Everyone was together live at the same time in the room. It was exciting to track the way we did. When you’re playing something, you know you have it right there and then. It was a really fascinating process for these songs to seem to appear out of nowhere.

Every song was done that way. We did a couple weeks of pre-production in LA – that was when we separated what [songs] would be on this Infestation CD. Then we did the Out of the Cellar 25th Anniversary Tour, and then flew to Virginia Beach and started tracking. Everyone was in the room and we’d just done the tour so there was a tightness that you get when you’ve been on the road. Combined with new material and new surroundings, it made for a really cool recording process.

The way we approached this record was more natural. Everyone was allowed to really do what they do. So we were really seeing the real colors of what everyone can do.

Were other Ratt albums cut live like that?

Everything but Reach for the Sky was cut that way. It just never gets better than everyone all going at the same time, every song.


> Warren said Ratt intends to put something on its website that breaks down who played what guitar parts on the album.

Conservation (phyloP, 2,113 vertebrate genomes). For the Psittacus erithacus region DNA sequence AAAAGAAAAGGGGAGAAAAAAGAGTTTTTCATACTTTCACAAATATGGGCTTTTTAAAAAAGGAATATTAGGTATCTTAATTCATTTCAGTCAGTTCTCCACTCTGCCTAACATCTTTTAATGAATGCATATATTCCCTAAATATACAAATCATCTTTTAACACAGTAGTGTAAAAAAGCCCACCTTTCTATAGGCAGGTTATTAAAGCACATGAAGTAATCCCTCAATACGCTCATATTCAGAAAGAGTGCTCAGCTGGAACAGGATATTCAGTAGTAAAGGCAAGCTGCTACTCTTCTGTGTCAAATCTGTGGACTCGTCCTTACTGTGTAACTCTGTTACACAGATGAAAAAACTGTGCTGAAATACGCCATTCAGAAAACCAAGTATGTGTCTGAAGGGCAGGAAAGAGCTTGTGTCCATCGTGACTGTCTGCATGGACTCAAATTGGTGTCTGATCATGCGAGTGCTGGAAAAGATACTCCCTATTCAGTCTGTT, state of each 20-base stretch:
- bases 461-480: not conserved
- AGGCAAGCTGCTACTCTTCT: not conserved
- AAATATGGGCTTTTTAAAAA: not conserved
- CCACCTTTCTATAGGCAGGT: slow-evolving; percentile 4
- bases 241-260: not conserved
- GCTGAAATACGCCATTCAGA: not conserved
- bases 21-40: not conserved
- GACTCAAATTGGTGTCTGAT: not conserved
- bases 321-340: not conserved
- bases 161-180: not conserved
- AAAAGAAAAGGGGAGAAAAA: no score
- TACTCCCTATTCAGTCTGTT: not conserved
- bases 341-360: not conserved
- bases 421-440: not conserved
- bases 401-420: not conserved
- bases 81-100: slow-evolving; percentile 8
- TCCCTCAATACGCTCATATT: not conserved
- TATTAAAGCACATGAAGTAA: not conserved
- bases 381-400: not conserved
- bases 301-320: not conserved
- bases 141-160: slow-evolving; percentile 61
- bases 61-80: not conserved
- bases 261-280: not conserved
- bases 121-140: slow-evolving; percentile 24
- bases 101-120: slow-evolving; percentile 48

> Sometimes Warren is called a shredder, presumably in reference to the era he came up in: After grunge, alternative and whatever passes for music these days (e.g., Nickelback, cookie monster metal, etc.) arrived, every guitar-slinger who came up in the ’80s was lumped into the “shredder” category. Some guys were all about the speed and number of notes, but Warren wasn’t. His licks were tasty and blues-influenced, still stand up today, and believe it or not I don’t think he ever once right-hand “tapped” on the fretboard!

> Thanks to fellow Warren fans on thegearpage.net for contributing questions for this two-part interview. In the future, I’m going to post interview question requests here on WoodyTone.

> Part 2 with Warren will be posted Monday. LOTS of gear details.

> I’ll be interviewing Carlos soon, so if you have any questions for him – about gear, Ratt or even Quiet Riot – send them to me here.

Category: Carlos Cavazo, Charvel, Diezel, Soldano, Warren DeMartini

Comments (1)

Trackback URL | Comments RSS Feed

Sites That Link to this Post

  1. WoodyTone! - DETAILED Warren DeMartini Gear Rundown | April 12, 2010

Leave a Reply